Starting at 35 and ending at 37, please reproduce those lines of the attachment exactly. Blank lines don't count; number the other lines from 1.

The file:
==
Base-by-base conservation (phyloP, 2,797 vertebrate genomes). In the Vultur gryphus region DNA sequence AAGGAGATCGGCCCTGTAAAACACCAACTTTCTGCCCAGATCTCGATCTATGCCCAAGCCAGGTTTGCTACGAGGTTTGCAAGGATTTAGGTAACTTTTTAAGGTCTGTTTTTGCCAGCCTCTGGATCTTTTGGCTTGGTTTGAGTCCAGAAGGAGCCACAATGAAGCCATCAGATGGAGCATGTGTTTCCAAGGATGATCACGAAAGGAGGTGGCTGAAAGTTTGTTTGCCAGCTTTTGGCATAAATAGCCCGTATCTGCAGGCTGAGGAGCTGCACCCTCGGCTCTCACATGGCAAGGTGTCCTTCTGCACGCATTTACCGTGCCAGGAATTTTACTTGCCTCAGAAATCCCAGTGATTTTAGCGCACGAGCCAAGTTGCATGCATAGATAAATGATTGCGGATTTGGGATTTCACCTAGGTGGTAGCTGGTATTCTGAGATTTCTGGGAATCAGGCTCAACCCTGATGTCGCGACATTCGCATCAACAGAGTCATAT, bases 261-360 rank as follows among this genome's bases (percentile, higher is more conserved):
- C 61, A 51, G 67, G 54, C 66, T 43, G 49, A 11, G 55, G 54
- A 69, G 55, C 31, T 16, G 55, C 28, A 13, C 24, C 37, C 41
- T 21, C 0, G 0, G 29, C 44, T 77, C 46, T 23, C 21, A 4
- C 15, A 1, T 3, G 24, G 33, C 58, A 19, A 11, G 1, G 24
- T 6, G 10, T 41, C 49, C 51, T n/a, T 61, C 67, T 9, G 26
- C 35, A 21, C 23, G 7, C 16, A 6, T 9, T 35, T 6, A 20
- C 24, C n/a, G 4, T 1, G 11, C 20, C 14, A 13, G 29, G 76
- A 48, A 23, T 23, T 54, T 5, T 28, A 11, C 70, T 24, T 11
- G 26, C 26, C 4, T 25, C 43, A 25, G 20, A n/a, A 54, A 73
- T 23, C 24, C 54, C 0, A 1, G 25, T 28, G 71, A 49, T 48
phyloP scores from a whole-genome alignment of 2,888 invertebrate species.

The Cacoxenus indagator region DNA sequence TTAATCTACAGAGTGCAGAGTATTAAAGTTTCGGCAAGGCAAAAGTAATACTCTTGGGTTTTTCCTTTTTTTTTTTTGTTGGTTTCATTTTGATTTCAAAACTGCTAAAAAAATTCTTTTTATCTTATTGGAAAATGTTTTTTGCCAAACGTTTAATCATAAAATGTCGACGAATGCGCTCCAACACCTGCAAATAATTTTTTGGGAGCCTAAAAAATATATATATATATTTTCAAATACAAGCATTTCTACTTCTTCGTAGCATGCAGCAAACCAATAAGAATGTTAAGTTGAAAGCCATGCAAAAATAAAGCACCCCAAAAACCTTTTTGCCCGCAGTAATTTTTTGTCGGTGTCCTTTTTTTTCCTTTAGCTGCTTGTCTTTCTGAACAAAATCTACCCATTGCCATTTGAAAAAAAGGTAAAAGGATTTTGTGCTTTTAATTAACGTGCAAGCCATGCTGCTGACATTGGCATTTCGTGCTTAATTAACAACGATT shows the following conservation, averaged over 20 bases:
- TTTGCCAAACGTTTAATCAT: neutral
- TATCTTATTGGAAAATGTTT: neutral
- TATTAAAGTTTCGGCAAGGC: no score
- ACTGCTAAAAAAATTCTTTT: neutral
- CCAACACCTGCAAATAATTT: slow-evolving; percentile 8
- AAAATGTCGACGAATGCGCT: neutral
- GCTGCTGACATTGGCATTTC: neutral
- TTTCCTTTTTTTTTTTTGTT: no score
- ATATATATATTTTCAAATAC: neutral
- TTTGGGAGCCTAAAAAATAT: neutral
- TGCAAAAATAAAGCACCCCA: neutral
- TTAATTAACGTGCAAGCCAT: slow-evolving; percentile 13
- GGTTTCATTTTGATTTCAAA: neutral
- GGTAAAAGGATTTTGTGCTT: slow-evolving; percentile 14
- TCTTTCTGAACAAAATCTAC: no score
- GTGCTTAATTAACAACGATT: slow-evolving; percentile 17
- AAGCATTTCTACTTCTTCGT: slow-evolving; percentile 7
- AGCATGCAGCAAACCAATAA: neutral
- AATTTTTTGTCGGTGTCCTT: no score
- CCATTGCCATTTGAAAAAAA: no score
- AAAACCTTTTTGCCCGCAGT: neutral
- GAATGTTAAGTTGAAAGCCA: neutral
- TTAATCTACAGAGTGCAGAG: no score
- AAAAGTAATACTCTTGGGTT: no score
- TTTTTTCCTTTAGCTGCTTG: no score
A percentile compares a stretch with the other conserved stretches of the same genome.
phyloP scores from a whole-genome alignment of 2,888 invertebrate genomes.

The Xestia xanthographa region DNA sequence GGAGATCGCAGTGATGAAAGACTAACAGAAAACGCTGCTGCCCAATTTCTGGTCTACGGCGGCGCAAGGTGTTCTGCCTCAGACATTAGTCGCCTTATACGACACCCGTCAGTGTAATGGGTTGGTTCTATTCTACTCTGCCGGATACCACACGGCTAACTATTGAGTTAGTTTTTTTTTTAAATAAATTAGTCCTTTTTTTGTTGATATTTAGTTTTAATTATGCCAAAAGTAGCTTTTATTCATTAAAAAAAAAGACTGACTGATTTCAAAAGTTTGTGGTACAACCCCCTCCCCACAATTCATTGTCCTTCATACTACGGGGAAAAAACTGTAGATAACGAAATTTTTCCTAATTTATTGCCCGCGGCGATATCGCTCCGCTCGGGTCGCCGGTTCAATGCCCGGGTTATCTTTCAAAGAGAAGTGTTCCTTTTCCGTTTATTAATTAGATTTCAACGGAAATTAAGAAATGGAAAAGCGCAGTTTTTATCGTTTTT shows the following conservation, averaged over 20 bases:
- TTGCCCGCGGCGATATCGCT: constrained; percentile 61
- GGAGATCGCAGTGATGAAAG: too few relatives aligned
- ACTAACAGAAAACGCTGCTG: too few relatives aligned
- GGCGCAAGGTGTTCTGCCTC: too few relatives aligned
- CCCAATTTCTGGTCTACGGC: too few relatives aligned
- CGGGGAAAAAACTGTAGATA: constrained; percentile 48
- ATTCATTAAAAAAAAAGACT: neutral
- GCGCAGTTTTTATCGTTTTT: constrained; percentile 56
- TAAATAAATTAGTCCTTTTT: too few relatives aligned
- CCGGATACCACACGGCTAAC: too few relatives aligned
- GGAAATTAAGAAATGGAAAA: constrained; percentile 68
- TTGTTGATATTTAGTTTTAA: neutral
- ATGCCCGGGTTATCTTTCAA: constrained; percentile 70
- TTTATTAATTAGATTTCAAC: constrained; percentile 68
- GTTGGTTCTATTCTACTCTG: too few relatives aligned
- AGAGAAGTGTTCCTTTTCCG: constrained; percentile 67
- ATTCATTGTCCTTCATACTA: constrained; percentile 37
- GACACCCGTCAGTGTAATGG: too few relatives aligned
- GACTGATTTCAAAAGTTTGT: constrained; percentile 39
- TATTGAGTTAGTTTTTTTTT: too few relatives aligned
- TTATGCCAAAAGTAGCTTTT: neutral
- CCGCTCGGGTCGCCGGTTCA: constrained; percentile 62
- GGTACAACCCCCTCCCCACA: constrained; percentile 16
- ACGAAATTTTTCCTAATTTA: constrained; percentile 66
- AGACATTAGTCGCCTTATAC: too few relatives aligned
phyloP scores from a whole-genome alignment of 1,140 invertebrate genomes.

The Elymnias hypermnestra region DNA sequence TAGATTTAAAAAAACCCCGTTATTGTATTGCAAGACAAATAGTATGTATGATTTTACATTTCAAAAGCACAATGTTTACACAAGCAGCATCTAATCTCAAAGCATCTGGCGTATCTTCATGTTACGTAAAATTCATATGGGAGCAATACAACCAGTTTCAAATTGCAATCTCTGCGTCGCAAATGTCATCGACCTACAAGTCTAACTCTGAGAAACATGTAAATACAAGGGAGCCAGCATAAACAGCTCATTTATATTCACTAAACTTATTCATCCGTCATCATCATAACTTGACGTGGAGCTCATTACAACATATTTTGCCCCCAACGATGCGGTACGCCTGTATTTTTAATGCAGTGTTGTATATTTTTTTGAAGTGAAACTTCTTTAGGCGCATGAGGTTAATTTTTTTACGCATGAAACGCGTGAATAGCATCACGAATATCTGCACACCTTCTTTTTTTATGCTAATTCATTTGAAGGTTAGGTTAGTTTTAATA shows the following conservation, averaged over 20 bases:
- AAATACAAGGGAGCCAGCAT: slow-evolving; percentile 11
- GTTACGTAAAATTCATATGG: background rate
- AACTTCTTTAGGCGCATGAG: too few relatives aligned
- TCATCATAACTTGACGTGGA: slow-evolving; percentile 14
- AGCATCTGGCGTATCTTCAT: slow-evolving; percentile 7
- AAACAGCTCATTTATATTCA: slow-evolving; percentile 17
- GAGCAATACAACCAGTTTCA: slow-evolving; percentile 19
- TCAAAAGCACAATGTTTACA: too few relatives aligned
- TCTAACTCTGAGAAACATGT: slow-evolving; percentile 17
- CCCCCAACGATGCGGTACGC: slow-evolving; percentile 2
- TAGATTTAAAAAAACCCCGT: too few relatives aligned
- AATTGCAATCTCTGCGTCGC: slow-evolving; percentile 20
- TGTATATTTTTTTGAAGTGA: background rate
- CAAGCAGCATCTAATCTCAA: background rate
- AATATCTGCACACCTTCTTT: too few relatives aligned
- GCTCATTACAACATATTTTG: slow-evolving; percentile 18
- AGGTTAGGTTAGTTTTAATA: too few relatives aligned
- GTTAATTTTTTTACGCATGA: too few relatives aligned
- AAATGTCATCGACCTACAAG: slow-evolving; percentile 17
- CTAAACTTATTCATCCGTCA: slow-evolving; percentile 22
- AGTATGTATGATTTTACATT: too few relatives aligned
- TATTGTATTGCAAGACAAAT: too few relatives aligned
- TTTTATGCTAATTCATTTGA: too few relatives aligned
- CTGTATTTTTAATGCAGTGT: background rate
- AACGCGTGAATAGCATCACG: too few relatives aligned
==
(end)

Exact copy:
- GAATGTTAAGTTGAAAGCCA: neutral
- TTAATCTACAGAGTGCAGAG: no score
- AAAAGTAATACTCTTGGGTT: no score